After corpse pose, there’s the rolling over to the side into a fetal position and taking breaths there and when ready, allowing yourself to be born again, using the strength of the arms and the breath to press yourself up into a sitting posture. Then Om Shanti Shanti Shanti, and final gratitude and wishes for all beings to find peace. 

I love being reborn every time I unroll my mat. Where else can I get that?

I end class with this. So simple yet challenging to live out fully: Committing to being here each moment as it is, but really being here instead of a short distance away.

I wish you well.

Thank you so much for stopping by.


Thich Nhat Hanh on Compassion

Thank goodness that meditation and Metta practices are just that, practices. If we had to be perfect at them, we’d all give up crying.

But we do call them practices, not perfects.


It is truly an irony of the human condition that sometimes when we suffer the most, we contract and pull away from our loved ones. The pain can be so awful, especially when loved ones fails us. When we feel that a loved one should have said or done things differently but they instead chose actions which we feel have harmed us. This is the worst pain of all because it carries such loneliness inside of it.

Perhaps a father has not cared for us the way we wished. He is trapped in addiction.

Maybe our mother didn’t cuddle us enough. We longed for more of her touch. Her unconditional love.

A guardian may have failed to protect us from abuse of one kind or another. Someone allowed us out the door and we got hurt. We rage against this later, screaming in our hearts, why didn’t you protect me?

A partner didn’t meet our every need or read our mind to know what we wanted or needed without being told.

When we feel this way, we feel cut off from everything, even from the life force itself. If we get stuck here, we may wither until we die from sadness. Sometimes this looks like depression, very bad depression. It can be so hard to move.


I know this is true from my own experience. If I argue with my husband, and feel cut off from him, I feel a sadness, a loneliness so deep. The worst kind of pain. And I can make this pain worse by further condemning myself for having this reaction. I should do better. I know better. It feels just terrible. Fortunately, this happens less and less frequently because I have practices to lean on.

But we can also forget what we know to be true and so we need loving reminders. It can be so wonderful, such a blessing to hear a healing truth again and again, so that the door to compassion may be opened in our hearts.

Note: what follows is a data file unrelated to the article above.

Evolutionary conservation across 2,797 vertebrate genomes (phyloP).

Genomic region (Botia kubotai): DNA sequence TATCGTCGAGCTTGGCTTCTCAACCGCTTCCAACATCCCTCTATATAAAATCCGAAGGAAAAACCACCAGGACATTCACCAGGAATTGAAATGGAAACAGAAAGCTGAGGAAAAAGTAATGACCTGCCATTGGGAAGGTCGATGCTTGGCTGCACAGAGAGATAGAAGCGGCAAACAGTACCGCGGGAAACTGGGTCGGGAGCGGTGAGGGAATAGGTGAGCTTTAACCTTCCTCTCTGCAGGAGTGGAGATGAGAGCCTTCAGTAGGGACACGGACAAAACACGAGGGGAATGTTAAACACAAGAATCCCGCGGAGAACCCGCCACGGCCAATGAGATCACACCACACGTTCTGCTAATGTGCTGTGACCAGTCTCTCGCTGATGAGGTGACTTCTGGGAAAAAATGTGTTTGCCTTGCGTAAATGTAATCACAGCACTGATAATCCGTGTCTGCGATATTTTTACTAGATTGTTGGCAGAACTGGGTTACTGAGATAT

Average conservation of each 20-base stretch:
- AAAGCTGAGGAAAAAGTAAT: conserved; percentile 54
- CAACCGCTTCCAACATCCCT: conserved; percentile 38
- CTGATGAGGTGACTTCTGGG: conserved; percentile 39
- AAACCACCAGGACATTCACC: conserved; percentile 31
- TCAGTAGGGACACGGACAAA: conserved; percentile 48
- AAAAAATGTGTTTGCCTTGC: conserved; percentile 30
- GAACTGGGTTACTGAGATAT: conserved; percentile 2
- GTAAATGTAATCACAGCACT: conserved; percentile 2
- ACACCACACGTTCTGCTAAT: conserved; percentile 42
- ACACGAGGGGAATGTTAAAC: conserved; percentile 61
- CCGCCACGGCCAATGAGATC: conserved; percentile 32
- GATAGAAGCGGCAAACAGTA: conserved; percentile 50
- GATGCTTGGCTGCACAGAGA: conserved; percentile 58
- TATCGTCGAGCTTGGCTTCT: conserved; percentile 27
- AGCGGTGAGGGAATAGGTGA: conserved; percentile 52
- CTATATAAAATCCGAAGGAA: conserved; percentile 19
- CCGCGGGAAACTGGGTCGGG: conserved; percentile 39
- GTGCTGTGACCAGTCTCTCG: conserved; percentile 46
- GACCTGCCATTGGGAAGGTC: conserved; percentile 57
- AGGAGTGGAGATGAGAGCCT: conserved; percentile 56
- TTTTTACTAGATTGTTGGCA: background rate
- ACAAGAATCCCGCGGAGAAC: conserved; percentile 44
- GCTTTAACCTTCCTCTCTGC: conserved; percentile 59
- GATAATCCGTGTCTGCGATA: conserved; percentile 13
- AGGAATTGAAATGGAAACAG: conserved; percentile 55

Few are some simply beautifully eloquent as Venerable Thich Nhat Hanh in this regard. Please enjoy this lovely interview from Oprah’s Super Soul Sunday with our teacher Brother Thay. I’m especially loving and honestly moved to tears by, his mantras for transforming relationships.

May all find peace, happiness and strength. May all live with ease.

The Stories We Tell Ourselves

The stories we tell ourselves are so interesting.

It really is true that our focus determines our reality. If we tell a negative story, we tend to see how things are sucking and that quality of suckiness proliferates.

If we can see the good that is there, for real, not in a false, pollyanna way, we tend to write very different life narratives.


The more we cultivate lovingkindness for ourselves – simple acceptance of who we are right here and now, given the complexities of the ten million things, the causes and conditions which have formed us, the more we can breathe greater space into our heads and hearts allowing for greater potential and possibility to arise and be present.

The way opens to us for love of self, of others, for our work.

I think that I try and work with these ideas in my writing too. Seeing in my fiction, my characters for who they are, warts and all, accepting them as they are and knowing that they too in their own way, wish for freedom, for awakening, for that freedom shift that allows them to see that they are not defined by their past lives no matter how much suffering was there.